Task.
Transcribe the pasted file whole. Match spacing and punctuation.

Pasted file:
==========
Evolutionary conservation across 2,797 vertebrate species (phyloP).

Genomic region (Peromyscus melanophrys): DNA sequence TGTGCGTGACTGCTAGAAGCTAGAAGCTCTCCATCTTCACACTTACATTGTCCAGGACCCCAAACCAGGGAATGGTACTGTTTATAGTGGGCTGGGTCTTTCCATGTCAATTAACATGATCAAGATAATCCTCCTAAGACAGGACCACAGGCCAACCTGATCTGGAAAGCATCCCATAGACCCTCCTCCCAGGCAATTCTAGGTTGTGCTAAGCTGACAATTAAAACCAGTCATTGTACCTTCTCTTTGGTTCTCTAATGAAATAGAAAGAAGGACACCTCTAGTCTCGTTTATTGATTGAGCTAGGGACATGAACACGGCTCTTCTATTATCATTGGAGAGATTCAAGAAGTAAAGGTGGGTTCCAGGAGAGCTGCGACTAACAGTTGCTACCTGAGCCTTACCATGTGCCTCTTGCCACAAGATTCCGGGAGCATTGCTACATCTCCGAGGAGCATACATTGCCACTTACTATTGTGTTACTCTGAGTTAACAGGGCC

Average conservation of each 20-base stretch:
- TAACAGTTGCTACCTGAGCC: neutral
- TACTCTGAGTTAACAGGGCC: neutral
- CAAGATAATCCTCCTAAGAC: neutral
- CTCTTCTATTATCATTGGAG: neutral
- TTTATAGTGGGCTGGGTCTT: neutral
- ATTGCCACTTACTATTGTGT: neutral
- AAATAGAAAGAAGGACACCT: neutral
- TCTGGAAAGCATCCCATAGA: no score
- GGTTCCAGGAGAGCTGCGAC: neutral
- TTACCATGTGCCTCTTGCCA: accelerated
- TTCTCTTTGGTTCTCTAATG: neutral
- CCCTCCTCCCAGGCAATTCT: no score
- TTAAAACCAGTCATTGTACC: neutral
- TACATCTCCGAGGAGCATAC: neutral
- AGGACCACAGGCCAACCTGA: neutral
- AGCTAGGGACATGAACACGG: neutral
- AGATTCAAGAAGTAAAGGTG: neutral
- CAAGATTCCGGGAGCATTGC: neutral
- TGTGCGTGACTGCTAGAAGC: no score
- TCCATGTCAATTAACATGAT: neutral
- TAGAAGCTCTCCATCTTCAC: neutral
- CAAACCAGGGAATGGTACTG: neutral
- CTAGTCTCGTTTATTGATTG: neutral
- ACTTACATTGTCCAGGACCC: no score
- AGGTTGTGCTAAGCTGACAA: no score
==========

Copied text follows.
Evolutionary conservation across 2,797 vertebrate species (phyloP).

Genomic region (Peromyscus melanophrys): DNA sequence TGTGCGTGACTGCTAGAAGCTAGAAGCTCTCCATCTTCACACTTACATTGTCCAGGACCCCAAACCAGGGAATGGTACTGTTTATAGTGGGCTGGGTCTTTCCATGTCAATTAACATGATCAAGATAATCCTCCTAAGACAGGACCACAGGCCAACCTGATCTGGAAAGCATCCCATAGACCCTCCTCCCAGGCAATTCTAGGTTGTGCTAAGCTGACAATTAAAACCAGTCATTGTACCTTCTCTTTGGTTCTCTAATGAAATAGAAAGAAGGACACCTCTAGTCTCGTTTATTGATTGAGCTAGGGACATGAACACGGCTCTTCTATTATCATTGGAGAGATTCAAGAAGTAAAGGTGGGTTCCAGGAGAGCTGCGACTAACAGTTGCTACCTGAGCCTTACCATGTGCCTCTTGCCACAAGATTCCGGGAGCATTGCTACATCTCCGAGGAGCATACATTGCCACTTACTATTGTGTTACTCTGAGTTAACAGGGCC

Average conservation of each 20-base stretch:
- TAACAGTTGCTACCTGAGCC: neutral
- TACTCTGAGTTAACAGGGCC: neutral
- CAAGATAATCCTCCTAAGAC: neutral
- CTCTTCTATTATCATTGGAG: neutral
- TTTATAGTGGGCTGGGTCTT: neutral
- ATTGCCACTTACTATTGTGT: neutral
- AAATAGAAAGAAGGACACCT: neutral
- TCTGGAAAGCATCCCATAGA: no score
- GGTTCCAGGAGAGCTGCGAC: neutral
- TTACCATGTGCCTCTTGCCA: accelerated
- TTCTCTTTGGTTCTCTAATG: neutral
- CCCTCCTCCCAGGCAATTCT: no score
- TTAAAACCAGTCATTGTACC: neutral
- TACATCTCCGAGGAGCATAC: neutral
- AGGACCACAGGCCAACCTGA: neutral
- AGCTAGGGACATGAACACGG: neutral
- AGATTCAAGAAGTAAAGGTG: neutral
- CAAGATTCCGGGAGCATTGC: neutral
- TGTGCGTGACTGCTAGAAGC: no score
- TCCATGTCAATTAACATGAT: neutral
- TAGAAGCTCTCCATCTTCAC: neutral
- CAAACCAGGGAATGGTACTG: neutral
- CTAGTCTCGTTTATTGATTG: neutral
- ACTTACATTGTCCAGGACCC: no score
- AGGTTGTGCTAAGCTGACAA: no score